Those who are mulling a visit to the famous coastal island of Nijhum Dwip, the Island of Silence, ought to think deeply before they set out for the tour in the country's south. The first reason, they might feel completely disillusioned over the fact that all they have heard about the islet do no longer apply to the tourist spot. Maybe, those were once true; that, too, a couple of decades ago. Today they emerge before many of the aspiring tourists as mere myths. There is an ambience of tranquility, but no chirping of birds or the views of vast expanses of grassland. Clusters of trees are there, but they are not dense enough to aptly deserve the sobriquet of a 'lush green forest'. Human habitats are few, and most of them are peopled by rootless folks from the far-off areas. Evidently, they are mostly the victims of river erosion. New settlers are growing. Different types of people live here to raise cattle, mostly buffaloes. Grazing buffaloes are a normal site here. Some people on the island have erected sheds for goats. The once idyllic islet is located near the Hatiya upazila, also a big island. It takes two-and-half hours by trawlers to reach Nijhum Dwip from Monpura's Fish Terminal under the Bhola district, the largest island in Bangladesh.
There are also poultry farms, the birds of which could be seen moving around the shabbily built huts on Nijhum Dwip. People settled on the islets also eke out their living by felling trees which is prohibited. But the fish-drying and selling the dried fish as 'shutki' is allowed. Except these mostly dispersed human settlements, there are a few government offices on Nijhum Dwip. Most of the offices belong to the forest department.
Thus, people especially the youths visiting the island aboard unsafe trawlers struggling with waves of the Padma and the Meghna hitting the boats might lose their heroism before they reach their destination. Since its location is on the very estuary of the two mighty rivers, where the waters do give the look of a sea, many youths have the tendency to feel themselves as Robinson Crusoe. The islet could have been turned into a veritable Crusoesque land. And it could have drawn hordes of adventure-loving young men (and women) round the year. Unfortunately, the authorities have frittered their opportunities away. They could have utilised their creativity and spent resources there to build modern resorts amid the façade of the wild. The very barren look of the island today has enough elements to make one feel sad. Immediately after the `discovery' of the island, the forest department and the local administration could have jointly embarked on a grand project centring the 'dwip'. Location-wise everything could have gone in their favour. There was the seclusion, with few threats coming from encroachers. The early stage of a forest with similarity to the Sundarbans had been there. What was needed was the missionary zeal to turn the land, encircled by waters, into an artificially created inaccessible land. Instead, after the initial news splashed in the media on the find, the island's future was made to follow a different course. In the couple of decades, trees began thinning out; many young trees faced untimely death.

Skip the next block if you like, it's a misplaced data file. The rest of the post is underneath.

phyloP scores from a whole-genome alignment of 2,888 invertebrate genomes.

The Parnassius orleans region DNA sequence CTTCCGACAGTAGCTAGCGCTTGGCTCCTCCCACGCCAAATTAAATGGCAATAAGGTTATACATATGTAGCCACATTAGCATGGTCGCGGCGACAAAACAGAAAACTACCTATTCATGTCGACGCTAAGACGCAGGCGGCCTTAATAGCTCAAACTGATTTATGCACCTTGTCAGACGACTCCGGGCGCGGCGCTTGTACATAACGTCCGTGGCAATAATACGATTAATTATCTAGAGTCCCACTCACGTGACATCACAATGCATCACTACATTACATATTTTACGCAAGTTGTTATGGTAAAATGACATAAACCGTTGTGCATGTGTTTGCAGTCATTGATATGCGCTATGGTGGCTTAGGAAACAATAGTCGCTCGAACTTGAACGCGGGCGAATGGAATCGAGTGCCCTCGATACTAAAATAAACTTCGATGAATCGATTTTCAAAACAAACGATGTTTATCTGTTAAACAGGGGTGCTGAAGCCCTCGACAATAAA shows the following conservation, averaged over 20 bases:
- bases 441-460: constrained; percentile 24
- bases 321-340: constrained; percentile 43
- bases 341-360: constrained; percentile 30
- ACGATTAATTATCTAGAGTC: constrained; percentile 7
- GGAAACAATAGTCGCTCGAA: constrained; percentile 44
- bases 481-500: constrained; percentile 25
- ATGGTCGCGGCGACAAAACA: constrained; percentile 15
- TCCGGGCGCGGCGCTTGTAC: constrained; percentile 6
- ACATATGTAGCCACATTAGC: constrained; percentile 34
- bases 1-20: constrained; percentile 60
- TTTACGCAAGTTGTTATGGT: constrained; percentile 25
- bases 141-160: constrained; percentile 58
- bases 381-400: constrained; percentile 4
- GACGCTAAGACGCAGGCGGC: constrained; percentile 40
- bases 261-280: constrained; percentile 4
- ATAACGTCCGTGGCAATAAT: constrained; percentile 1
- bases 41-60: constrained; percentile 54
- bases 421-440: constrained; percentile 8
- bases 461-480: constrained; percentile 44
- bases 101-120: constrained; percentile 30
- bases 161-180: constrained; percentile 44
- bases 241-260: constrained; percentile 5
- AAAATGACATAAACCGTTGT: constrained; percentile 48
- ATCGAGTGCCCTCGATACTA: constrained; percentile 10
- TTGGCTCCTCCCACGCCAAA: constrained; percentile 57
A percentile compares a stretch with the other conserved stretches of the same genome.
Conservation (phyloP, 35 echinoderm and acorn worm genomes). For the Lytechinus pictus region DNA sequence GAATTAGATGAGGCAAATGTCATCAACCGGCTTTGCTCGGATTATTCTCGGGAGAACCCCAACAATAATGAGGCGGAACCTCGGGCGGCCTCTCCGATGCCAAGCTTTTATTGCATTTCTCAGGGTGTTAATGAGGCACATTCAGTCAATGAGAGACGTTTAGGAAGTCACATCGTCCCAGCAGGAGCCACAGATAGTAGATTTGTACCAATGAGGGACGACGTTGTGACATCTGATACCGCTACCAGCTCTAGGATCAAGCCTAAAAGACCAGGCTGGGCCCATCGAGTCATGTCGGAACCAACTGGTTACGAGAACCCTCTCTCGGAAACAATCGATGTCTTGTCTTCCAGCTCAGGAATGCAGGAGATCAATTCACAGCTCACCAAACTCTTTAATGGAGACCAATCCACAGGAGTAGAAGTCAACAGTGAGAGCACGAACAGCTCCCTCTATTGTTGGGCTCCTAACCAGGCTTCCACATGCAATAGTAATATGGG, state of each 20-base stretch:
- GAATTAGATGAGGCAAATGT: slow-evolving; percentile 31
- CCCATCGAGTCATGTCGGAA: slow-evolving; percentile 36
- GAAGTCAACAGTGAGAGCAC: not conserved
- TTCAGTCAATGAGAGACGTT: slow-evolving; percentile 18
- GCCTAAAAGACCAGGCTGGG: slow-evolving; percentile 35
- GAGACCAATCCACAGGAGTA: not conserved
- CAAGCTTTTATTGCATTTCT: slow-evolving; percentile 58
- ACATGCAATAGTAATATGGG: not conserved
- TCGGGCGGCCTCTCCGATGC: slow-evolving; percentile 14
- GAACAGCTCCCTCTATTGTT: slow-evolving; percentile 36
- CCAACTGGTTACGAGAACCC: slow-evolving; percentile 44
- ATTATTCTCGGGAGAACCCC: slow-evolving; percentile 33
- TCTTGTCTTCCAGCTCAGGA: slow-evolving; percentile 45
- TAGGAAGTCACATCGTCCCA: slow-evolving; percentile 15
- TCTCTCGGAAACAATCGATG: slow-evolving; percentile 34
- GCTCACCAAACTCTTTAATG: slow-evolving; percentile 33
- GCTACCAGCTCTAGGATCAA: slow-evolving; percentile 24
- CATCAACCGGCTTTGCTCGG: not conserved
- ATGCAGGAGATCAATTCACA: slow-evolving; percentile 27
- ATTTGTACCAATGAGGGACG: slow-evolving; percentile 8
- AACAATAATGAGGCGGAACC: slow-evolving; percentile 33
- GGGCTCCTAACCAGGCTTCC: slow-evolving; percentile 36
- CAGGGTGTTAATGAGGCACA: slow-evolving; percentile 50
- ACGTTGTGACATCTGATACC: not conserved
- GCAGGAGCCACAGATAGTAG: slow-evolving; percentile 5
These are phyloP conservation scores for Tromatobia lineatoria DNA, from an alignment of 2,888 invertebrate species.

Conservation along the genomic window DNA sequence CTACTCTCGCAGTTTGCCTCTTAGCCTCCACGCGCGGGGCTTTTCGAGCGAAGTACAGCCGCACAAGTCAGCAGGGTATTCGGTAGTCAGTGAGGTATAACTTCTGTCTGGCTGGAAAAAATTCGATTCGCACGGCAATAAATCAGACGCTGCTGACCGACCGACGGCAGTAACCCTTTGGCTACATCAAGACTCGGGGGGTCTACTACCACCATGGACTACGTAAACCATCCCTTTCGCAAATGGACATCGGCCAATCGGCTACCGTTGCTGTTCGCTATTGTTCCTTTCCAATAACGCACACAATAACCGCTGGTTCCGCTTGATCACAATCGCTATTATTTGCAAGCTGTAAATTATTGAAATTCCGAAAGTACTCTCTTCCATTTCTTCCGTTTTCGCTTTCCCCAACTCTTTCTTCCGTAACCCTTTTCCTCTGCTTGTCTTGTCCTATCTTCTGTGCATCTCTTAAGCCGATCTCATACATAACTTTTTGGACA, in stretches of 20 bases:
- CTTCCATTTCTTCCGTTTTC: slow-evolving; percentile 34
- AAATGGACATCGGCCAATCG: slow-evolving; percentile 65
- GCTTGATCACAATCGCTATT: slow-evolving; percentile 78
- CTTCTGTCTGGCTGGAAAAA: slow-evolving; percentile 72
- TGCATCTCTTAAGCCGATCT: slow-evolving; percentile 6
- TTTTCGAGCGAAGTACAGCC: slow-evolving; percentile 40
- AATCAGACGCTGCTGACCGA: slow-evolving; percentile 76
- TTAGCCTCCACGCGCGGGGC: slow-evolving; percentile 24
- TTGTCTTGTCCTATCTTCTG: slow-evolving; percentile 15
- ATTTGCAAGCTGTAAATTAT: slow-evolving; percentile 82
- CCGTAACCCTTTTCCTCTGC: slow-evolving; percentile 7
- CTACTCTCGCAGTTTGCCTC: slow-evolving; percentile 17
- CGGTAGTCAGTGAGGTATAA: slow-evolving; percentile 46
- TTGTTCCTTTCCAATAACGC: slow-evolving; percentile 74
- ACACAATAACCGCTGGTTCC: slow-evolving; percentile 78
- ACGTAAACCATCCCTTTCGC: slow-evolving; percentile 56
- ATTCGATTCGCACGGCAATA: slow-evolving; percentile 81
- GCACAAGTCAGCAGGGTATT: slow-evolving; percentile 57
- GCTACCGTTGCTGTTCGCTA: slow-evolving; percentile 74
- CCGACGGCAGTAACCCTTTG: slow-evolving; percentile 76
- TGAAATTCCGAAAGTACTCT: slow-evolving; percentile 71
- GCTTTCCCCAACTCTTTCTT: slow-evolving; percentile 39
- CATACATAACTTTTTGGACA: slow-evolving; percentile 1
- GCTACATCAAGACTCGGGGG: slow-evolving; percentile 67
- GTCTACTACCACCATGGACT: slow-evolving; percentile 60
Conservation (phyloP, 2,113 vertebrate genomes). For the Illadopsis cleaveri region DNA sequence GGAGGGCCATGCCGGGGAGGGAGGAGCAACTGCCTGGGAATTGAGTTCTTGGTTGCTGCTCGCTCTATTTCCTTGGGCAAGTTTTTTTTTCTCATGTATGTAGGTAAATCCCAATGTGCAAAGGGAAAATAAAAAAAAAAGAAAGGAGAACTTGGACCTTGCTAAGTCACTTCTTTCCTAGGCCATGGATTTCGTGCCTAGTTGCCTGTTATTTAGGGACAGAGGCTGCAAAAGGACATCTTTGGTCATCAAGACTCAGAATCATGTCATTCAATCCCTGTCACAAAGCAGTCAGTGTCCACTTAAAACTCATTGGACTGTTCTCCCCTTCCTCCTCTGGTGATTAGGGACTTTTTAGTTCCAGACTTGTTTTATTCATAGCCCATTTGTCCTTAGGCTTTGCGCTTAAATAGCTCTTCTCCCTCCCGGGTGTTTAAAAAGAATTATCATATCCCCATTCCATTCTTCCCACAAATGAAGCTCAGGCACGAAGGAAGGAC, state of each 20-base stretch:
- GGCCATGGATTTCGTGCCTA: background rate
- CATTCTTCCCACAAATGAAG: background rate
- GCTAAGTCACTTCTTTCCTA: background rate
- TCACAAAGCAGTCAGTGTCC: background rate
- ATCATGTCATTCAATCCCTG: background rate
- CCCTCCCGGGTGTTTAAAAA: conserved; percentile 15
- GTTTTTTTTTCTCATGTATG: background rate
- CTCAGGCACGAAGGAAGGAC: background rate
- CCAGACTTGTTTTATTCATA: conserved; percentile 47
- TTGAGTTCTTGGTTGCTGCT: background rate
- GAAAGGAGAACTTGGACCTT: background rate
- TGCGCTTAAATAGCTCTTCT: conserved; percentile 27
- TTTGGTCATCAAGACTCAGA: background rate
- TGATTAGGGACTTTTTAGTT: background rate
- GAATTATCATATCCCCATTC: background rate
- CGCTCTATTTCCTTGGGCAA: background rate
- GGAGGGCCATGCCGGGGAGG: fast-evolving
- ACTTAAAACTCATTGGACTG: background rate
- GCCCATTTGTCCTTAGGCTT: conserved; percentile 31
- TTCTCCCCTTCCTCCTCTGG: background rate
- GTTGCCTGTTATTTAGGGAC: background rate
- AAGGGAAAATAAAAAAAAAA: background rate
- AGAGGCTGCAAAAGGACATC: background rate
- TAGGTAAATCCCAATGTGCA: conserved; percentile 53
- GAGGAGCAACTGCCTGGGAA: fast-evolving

What could have emerged as an ideal spot of artificial or make-do primitiveness found itself being in dire straits. In ten to fifteen tears after Nijhum Dwip's spectacular emergence on the country's map, illegal hunters living in the larger islands nearby haven't wasted time before swooping down on the newborn island's deer population. It's worth mentioning that the early news about the emergence of this Crusoesque island remained especially focused on the place's rich deer population.
The news carried enormous value. It's because the news of the appearance of a new patch of green-covered land in the middle of coastal waters didn't elate a large number of people. But what had created elation was the islet's rich deer population. It's an unsavoury truth that most the enthusiastic travellers to Nijhum Dwip once included both amateur and professional deer hunters. Thanks to their indiscriminate deer-hunting, the number of the deer population has dwindled to a few hundred from a mind-boggling number. Nowadays, lots of highly intrepid and curious trawler-bound travellers brave the awe-inspiring expanses of the Padma and the Meghna to land on the islet. As feared, their frantic search for wild deer on Nijhum Dwip results in pure disenchantment. Disappointed, most of them return to their respective master ships, even in early winter, with sun burns and a bad taste in the mouth.
The entire cruise to the island could be changed radically. However, the onus lies with both the private and government tour operators. As the tourists at present have to embark on their tours toNijhum Dwip on roofless and rickety engine boats spending two-and-half hours in mid river, the operators can press into service small motor-launches on this route. Thanks to the comfort and the feel of safety, the passengers, especially the elderly, would not object to spending a tolerably hefty sum of money as fare for the trips. Standard motor-launches and smaller ships can accomplish the job. But the shallow depth of water in the channel at the entry often impedes the service. The shallowness of the island channel cannot be corrected. But the trips to the island could be made safer and comfortable.
Although the Nijhum Dwip visitors are yet to be allowed officially to spend night on the island, they can derive enormous joy and leisure and peace from the island's beach --- before sunset though.